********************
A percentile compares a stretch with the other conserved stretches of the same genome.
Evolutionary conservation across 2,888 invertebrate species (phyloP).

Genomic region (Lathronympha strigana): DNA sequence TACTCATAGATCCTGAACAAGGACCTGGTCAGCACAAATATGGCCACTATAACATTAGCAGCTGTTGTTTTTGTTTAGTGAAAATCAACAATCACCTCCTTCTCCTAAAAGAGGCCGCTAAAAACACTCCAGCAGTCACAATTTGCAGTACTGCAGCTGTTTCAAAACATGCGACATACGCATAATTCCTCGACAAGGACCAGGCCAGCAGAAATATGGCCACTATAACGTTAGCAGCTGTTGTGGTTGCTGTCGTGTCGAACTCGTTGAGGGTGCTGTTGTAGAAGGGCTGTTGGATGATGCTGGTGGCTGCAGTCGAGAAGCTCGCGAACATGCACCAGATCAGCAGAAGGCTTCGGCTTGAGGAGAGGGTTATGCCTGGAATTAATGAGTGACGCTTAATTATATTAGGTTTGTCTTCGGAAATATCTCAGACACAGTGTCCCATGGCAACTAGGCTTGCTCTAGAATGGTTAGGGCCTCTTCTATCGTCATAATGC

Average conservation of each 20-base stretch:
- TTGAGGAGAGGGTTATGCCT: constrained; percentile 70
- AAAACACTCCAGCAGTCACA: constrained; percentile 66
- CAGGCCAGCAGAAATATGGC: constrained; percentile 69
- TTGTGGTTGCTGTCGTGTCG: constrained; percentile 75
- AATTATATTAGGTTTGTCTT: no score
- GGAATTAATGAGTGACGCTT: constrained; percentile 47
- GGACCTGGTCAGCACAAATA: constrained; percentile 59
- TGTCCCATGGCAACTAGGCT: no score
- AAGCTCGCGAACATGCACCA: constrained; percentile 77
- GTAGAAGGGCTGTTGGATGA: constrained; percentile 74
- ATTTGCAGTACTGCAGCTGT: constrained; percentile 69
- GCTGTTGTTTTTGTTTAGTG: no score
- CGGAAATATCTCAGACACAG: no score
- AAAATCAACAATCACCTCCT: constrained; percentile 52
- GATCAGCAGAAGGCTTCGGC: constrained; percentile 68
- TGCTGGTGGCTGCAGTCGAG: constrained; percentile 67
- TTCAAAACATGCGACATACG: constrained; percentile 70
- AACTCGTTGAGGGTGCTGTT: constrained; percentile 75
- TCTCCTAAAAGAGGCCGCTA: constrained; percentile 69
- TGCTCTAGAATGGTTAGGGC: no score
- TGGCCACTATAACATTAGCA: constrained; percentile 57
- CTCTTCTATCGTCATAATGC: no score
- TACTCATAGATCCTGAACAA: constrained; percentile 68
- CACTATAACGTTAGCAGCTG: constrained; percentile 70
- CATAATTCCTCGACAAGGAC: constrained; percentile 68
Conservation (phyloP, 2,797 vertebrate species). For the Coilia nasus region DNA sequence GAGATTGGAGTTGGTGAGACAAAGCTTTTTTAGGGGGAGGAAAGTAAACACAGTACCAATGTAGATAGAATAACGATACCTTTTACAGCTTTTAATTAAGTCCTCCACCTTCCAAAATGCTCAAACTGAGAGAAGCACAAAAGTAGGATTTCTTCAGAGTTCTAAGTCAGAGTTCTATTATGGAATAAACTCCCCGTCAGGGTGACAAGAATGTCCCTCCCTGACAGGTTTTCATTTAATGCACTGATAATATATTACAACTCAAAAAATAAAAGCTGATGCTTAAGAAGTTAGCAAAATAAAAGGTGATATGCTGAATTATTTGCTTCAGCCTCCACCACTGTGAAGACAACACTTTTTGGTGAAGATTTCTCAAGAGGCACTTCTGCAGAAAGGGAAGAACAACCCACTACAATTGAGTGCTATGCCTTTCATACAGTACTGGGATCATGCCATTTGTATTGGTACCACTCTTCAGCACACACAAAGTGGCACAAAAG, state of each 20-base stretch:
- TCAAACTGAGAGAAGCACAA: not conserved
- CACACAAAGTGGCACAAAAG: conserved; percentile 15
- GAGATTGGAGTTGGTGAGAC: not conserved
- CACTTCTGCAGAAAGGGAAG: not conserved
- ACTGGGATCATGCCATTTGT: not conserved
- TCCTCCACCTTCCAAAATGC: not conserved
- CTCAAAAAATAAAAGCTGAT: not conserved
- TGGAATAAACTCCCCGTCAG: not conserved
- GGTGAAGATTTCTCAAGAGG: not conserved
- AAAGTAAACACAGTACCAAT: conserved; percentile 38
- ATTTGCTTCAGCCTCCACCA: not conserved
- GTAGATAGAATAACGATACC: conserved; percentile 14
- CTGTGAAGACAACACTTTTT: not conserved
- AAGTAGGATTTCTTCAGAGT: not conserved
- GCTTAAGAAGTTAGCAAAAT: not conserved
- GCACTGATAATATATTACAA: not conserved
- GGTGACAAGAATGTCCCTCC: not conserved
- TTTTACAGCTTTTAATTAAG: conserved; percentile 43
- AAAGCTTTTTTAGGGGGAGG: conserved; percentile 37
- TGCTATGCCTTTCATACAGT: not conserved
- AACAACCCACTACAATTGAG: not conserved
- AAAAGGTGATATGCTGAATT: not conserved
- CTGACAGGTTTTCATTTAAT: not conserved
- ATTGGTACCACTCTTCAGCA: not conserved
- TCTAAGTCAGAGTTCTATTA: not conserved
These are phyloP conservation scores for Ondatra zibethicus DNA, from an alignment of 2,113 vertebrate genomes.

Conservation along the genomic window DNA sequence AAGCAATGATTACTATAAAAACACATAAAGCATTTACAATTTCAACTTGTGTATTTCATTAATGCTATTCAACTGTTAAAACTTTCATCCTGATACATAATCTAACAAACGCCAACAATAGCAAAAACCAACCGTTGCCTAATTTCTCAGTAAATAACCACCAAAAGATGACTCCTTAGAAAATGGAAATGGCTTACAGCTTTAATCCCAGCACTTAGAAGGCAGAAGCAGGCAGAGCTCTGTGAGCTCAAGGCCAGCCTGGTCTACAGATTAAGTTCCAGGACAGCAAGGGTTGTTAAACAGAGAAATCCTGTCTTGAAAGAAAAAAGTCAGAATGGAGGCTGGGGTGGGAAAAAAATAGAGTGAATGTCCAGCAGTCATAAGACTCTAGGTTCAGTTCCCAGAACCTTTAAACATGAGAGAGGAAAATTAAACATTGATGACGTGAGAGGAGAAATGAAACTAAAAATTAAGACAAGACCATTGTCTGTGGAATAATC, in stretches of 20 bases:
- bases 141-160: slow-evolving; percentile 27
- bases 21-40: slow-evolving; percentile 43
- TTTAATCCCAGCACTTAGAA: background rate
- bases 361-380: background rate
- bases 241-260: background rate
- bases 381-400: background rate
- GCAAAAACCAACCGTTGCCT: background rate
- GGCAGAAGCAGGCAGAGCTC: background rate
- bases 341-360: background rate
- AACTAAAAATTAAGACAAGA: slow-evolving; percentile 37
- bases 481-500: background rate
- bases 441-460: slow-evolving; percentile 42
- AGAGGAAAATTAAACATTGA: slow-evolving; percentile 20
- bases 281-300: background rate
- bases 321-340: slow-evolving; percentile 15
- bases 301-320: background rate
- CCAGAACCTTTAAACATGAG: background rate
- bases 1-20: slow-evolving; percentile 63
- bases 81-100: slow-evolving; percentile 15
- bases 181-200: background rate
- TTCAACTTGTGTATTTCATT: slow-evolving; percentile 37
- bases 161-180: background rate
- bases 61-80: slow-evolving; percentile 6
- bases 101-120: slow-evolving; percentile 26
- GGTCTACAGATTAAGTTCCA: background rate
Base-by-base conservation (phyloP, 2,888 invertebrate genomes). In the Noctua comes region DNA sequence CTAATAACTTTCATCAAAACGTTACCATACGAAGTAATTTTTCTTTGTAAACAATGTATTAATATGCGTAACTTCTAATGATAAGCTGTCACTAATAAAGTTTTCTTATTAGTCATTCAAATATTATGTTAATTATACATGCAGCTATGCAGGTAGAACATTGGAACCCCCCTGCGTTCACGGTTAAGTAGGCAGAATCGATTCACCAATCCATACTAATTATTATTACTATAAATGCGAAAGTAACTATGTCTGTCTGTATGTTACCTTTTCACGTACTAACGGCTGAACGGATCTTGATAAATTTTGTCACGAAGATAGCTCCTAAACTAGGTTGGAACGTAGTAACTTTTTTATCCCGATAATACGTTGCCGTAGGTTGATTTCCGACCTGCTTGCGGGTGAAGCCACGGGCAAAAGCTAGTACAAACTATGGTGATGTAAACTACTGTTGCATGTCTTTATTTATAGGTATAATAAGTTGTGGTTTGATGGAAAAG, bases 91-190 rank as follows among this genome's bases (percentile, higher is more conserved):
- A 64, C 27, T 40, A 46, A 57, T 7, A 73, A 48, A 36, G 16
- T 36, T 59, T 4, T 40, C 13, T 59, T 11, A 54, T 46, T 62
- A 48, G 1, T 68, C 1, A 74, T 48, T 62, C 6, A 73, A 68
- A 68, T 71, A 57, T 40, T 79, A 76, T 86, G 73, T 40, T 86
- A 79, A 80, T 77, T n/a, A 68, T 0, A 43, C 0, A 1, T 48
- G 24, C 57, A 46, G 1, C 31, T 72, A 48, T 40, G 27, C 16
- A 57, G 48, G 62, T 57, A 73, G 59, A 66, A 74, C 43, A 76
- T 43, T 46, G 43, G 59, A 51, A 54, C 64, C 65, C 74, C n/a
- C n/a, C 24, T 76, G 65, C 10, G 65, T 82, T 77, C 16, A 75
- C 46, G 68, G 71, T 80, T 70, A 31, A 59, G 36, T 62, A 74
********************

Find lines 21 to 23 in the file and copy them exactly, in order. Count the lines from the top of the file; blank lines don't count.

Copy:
- TTCAAAACATGCGACATACG: constrained; percentile 70
- AACTCGTTGAGGGTGCTGTT: constrained; percentile 75
- TCTCCTAAAAGAGGCCGCTA: constrained; percentile 69